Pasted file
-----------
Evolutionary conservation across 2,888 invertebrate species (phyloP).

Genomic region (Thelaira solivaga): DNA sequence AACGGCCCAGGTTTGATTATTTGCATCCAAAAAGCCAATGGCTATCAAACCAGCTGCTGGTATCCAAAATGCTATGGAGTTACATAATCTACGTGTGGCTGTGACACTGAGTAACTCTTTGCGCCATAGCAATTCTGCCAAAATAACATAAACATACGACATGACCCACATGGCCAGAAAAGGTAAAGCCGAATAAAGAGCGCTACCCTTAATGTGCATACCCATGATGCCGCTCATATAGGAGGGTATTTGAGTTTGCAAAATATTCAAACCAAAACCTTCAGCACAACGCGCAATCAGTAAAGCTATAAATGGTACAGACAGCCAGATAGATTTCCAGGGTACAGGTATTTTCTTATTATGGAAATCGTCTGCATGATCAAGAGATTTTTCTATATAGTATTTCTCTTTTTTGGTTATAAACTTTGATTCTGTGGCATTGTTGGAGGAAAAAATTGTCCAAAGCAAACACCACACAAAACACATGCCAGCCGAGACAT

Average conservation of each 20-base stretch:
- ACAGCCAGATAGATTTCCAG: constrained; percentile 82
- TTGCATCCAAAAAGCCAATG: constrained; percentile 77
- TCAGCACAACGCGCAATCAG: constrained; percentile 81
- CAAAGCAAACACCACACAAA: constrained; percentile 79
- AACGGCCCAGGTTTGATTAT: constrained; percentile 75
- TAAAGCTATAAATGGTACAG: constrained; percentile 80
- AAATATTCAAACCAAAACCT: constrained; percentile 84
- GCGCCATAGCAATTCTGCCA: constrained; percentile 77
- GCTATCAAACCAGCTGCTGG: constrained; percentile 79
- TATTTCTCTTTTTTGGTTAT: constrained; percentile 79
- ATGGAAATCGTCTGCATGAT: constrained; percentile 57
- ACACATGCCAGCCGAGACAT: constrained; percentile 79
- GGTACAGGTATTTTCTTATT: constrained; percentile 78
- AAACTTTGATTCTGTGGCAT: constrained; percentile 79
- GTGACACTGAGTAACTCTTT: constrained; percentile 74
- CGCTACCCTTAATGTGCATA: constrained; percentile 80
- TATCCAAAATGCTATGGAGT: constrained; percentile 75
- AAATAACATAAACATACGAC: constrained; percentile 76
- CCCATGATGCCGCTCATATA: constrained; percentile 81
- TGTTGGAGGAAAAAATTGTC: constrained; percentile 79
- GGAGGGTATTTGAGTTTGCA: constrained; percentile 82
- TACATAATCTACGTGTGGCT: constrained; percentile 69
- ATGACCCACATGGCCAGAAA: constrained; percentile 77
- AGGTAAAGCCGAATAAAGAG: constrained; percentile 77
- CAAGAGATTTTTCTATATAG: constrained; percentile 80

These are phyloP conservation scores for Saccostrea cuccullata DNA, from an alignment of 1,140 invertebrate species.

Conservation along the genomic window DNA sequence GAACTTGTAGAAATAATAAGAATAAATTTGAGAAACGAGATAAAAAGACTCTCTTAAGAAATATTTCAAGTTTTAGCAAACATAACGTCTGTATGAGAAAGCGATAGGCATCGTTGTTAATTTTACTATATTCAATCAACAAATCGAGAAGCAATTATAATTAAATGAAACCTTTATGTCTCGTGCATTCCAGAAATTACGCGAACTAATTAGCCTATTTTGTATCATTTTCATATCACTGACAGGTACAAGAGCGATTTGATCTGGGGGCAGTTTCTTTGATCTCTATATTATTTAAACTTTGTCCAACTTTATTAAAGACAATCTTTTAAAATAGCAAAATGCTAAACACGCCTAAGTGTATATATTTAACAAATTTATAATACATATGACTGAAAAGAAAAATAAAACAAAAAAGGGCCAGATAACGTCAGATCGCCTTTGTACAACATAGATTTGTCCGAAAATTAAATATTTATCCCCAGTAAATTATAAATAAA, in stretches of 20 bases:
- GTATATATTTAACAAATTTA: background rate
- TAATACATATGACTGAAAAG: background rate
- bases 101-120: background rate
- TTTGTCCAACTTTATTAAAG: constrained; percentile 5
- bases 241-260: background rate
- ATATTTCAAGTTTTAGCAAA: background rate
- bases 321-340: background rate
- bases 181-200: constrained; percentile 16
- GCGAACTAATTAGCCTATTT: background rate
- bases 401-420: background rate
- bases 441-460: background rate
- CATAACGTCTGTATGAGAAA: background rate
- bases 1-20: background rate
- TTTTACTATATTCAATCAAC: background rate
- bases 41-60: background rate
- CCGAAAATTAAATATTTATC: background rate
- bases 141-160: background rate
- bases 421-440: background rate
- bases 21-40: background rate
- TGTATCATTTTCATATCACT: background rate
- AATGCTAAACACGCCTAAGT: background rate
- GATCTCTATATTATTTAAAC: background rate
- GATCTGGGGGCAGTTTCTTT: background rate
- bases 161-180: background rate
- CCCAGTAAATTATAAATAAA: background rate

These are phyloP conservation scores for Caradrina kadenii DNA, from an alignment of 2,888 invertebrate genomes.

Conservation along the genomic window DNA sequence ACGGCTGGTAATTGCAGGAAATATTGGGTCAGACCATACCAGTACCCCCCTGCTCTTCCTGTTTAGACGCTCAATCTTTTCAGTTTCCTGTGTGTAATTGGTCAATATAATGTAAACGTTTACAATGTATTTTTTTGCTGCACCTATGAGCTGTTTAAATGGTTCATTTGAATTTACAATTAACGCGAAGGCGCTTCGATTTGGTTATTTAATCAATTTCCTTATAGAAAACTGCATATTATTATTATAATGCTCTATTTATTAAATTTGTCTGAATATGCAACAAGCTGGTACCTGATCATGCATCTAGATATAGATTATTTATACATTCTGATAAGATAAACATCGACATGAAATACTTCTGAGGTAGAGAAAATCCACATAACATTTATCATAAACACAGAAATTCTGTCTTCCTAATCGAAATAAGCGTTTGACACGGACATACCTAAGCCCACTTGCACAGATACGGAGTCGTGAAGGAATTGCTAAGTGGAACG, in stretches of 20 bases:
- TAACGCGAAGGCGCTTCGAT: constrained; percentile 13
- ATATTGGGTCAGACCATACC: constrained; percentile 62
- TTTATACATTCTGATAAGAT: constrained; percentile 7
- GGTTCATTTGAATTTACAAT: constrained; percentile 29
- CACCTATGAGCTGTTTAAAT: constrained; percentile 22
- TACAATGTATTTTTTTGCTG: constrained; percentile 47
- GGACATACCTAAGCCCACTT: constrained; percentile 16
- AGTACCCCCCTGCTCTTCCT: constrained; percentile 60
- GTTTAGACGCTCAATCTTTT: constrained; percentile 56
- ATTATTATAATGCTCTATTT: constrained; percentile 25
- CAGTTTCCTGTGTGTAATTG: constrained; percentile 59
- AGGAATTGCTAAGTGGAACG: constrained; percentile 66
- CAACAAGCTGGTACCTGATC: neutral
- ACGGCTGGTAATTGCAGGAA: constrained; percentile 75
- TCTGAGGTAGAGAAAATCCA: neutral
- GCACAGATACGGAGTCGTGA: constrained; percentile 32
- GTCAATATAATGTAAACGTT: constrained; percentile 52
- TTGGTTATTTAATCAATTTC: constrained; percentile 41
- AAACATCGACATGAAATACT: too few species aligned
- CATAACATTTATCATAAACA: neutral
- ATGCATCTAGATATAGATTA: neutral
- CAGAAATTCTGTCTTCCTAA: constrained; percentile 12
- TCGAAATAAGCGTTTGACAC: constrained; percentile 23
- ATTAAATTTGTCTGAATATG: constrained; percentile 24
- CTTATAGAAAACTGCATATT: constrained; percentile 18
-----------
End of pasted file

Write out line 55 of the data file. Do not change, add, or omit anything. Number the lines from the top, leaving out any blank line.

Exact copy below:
- CCCAGTAAATTATAAATAAA: background rate